Monday, April 24, 2017

Children's LIterature: The Magic Finger by Roald Dahl

The Magic finger by Roald Dahl, illustrated by Quentin Blake, Puffin Books (Penguin Books), London, 1964.

This is a cute short story with the theme of putting ourselves in someone else's shoes.  In this case, a family is turned into duck, while the ducks take over their home, after they get carried away with their hunting.  This could be considered an anti-hunting book, but I interpret it to be not getting over ambitious, but to do things in moderation.  I probably have it wrong, but I think people should be able to hunt in its proper place.

Sunday, April 23, 2017

Movie: ****The Bridge Over the River Kwai (1957)

This is one o those stories where sometimes the means don't justify the end.  In order to build morale of their men, the officers at a prisoner of war camp run by the Japanese with Allied prisoners, determine that they should participate in the forced labor required by the Japanese, but not only participate but do a good job.
At the same time, the Allies send a team to blow up the bridge being built by the prisoners.  In the end, these decisions pit Colonel Nicholson (Alec Guinness) against Shears (William Holden) one of the Allies who has come to blow up the bridge.  When Nicholson discovers the plot, he informs the Japanese, but then realizes his mistake.  "What have I done?  What have I done? he exclaims, as he depresses the plunger to blow up the bridge.  Classic scene.

Saturday, April 22, 2017

Picture Book: Marvin K. Mooney Will You Please Go Now! Dr. Seuss

Marvin K. Mooney Will You Please Go Now! by Dr. Seuss, A Bright and Early Reader, Random House, New York, 1972.
This book is delightful, but most delightful because of the Dr. Seuss pictures.  He is using simple words, and sometimes a picture can carry the story better than words.  Such is the case here, us you look and wonder at some of the things Marvin could use to leave.  So just to see these pictures, this book is tremendous.

Movie Review: ***^The Teacher's Pet (1958)

This is a romantic comedy featuring Doris Day and Clark gable.  Gable plays James Gannon ,the newspaper man, who has come up through the business and is now editor of a large newspaper.  Day plays Erica Stone, a professor of journalism, who has asked Gannon to be a guest lecture for her class.  At at first declined, in a nasty letter.  However his boss insists he go, and after Stone reads the letter, he is too embarrassed to admit he wrote it, but is intrigued by Stone, and stays for the class, and even enrolls.  He becomes her best student.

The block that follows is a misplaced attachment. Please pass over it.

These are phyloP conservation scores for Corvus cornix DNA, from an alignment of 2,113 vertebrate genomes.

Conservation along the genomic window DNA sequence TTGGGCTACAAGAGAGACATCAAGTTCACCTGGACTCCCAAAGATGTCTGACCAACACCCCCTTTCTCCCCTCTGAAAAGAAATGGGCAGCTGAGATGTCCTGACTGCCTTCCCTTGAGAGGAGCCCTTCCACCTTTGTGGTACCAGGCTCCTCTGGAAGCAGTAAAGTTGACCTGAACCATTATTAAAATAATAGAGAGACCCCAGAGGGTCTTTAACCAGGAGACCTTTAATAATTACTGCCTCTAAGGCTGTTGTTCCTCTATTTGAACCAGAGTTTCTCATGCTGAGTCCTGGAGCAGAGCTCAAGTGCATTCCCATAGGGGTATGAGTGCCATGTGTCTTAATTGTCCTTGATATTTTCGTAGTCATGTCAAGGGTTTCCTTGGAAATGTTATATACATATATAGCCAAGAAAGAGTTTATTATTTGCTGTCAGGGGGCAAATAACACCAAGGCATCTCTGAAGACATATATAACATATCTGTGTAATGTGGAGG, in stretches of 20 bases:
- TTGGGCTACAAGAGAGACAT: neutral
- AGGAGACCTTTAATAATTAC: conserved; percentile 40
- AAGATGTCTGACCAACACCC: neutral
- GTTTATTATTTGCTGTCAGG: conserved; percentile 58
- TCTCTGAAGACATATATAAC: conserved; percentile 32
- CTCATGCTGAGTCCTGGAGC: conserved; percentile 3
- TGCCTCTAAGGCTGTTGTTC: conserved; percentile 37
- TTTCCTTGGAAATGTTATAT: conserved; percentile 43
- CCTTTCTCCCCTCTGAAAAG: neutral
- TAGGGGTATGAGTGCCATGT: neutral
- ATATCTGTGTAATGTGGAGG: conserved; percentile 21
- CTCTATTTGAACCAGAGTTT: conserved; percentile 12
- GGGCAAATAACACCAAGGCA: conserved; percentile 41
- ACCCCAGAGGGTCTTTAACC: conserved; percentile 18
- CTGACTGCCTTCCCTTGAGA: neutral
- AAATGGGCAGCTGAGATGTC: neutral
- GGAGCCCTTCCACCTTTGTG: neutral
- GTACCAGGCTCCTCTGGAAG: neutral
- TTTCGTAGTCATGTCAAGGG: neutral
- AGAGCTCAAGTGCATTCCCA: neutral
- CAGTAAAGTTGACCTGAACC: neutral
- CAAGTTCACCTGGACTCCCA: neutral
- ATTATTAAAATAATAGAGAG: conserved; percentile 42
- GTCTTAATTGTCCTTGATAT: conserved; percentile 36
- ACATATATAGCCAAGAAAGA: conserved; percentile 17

As far as the romance goes, Gannon feels he has a competitor in Dr.  Pine (Gig Young) but in fact they are collaborating on a book.  There is some fancy competition between the two in terms of who can hold their liquor.
The romance goes well, until, as it always does, Stone discovers the deception.  Now these two people who like each other, must figure out how to get past this indiscretion.
This play is a bit short on comedy, but I enjoyed it, having been a journalism student for a time.
Another tid-bit, Day had first intended to be a dancer.  She does do some dancing in this movie with Dr. Pine.  

Friday, April 21, 2017

Picture Book: The Story of a Fierce Bad Rabbit, Beatrix Potter

The Story of a Fierce Bad Rabbit, by Beatrix Potter, F. Warne & CO., London, 1906.
This is how a rabbit, proud and haughty and selfish gets his high sailing tail blown off.  It always pays to be nice.

Tuesday, April 18, 2017

Picture Book: Appley Dappley's Nursery Rhymes, Beatrix Potter

Appley Dappley's Nursery Rhymes by Beatrix Potter, illustrated by Frederick Warne, Penguin Books, London, 1917.
This is a short and sweet rhyming story of a mouse.  However it also shows several other creatures, including a mole, guinea pig, rabbits and pig and sedge hog.  I think the line I like best is that the woman who lived in a shoe with such a large family must have been a mouse, or they would not have fit.

Monday, April 17, 2017

Picture Book Review: The Story of Miss Moppet, Beatrix Potter

The Story of Miss Moppet by Beatrix Potter, illustrated by Frederick Warne, Penguin Books, London, 1906.
This is the story of a kitten, and his interactions with a mouse.  The mouse learns that you should not get too close to the kitten; and the kitten learns that if you play with a mouse, it is likely to get away.